where x(t) is the logarithm of the quarterly terms of trade. If the Durbin-Watson statistic exceeds 0.386, the null hypothesis (of non-co-integration) is rejected in favor of finding co-integration at the 5 percent level, while the critical value is 0.322 at the 10 percent level (see Engle and Granger, 1987). For the full sample period using quarterly Australian data, co-integration is almost accepted at the 10 percent level. For the pre-float and post-float sample periods, co-integration appears to be accepted at the 10 percent level. In the case of New Zealand, the CRDW test finds co-integration in all cases at the 5 percent level.

However, given the low power of the CRDW test for a unit root against a highly autoregressive alternative, a related approach is to estimate an error correction mechanism in the dynamic model: error correction and co-integration being broadly equivalent concepts. To establish that the joint distribution of the real exchange rate s and the terms of trade ϳ is an error-correction system, three models were estimated.

First, we estimated an unrestricted vector autoregression (VAR) of the change in the logarithm of the real exchange rate on lags of the dependent variable and changes in the logarithm of the terms of trade, as well as the lagged levels of the real exchange rate and the terms of trade. Results for this model are shown in the third columns of Tables 2 and 3. Four lagged innovations are tested for both Australia and New Zealand (the results not being sensitive to the inclusion of more lags). It is remarkable that the lagged levels of the terms of trade and the real exchange rate were all of the appropriate signs and sizes for an error correction term for both Australia and New Zealand. Individual parameters were significant at the 5 percent level for both countries.

The second model imposes the error correction restriction (the lagged level of the residual from the co-integrating regression, EC in Tables 2 and 3) and includes all lagged innovations and the constant term.13 These results are shown in the fourth columns of Tables 2 and 3. The third (and final) model includes the error correction term and only those lagged changes that are significant in the second model, while the insignificant constant terms are excluded. These results are shown in the final column of Tables 2 and 3. Once a satisfactory representation of the data generation process has been found in this way, the error correction term can be satisfactorily estimated for both Australia and New Zealand in all cases. If the real exchange rate and the terms of trade were not co-integrated, the estimated coefficients would tend rapidly toward zero. In fact, the error correction term is of the appropriate sign and is significant at the 1 percent level for both Australia and New Zealand.14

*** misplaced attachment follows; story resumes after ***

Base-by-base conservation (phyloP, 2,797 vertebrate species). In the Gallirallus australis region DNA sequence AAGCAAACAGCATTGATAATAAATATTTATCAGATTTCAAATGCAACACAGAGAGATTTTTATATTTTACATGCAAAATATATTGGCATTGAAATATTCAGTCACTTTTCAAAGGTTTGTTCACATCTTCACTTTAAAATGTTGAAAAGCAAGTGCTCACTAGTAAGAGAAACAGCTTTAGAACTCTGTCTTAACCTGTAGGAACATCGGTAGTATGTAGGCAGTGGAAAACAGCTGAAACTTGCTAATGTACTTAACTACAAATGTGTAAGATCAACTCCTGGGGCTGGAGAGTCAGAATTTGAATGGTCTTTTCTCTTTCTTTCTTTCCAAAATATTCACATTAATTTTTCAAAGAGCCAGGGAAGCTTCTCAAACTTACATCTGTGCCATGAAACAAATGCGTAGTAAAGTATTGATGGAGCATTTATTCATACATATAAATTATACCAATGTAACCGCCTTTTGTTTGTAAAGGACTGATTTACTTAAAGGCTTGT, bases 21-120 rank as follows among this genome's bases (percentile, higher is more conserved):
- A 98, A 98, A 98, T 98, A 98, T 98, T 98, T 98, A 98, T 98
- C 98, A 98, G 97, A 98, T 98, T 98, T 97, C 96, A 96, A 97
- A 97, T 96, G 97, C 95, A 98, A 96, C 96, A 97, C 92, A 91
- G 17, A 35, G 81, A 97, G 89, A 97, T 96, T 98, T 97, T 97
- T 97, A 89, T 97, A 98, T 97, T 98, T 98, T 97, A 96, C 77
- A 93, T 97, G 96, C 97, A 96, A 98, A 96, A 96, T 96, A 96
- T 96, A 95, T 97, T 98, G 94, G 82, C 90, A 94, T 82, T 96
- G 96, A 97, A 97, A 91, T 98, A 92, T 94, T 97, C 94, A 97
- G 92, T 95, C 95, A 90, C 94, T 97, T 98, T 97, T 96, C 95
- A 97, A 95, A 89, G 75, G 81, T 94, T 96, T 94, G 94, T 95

Support for the error correction model over both fixed- and floating-rate periods demonstrates the fundamental importance of the long-run equilibrium relationship between the terms of trade and the real exchange rate in both Australia and New Zealand. Blundell-Wignall and Thomas (1987) suggest that the exchange rate regime may also matter in the strength of the terms-of-trade effect. This earlier preliminary result was also confirmed with the more general approach adopted here. In the case of Australia, the size of the estimated error correction coefficient virtually doubles in the post-float period.

In summary, there appears to be firm evidence in favor of accepting the null hypothesis of no co-integration, when the alternative hypothesis is PPP (real exchange rate reversion to a constant equilibrium level). However, the null hypothesis of no co-integration is rejected once the terms of trade is included. Indeed, it proved possible to estimate a robust error correction model of the real exchange rate in relation to its long-run equilibrium level dominated by the terms of trade. The evidence is not consistent with the characterization that monetary shocks (nominal shocks that leave the equilibrium real exchange rates unchanged) are relatively more important than commodity price shocks (real shocks that shift the equilibrium real exchange rate) in generating real exchange rate dynamics in both Australia and New Zealand. In these circumstances, it is difficult to envisage how a pegged exchange rate could ever have been optimal for either Australia or New Zealand. Since there is evidence that adjustment toward the (moving) terms-of-trade-determined equilibrium may be faster under floating rates, this view carries even more force in the late 1980s and beyond.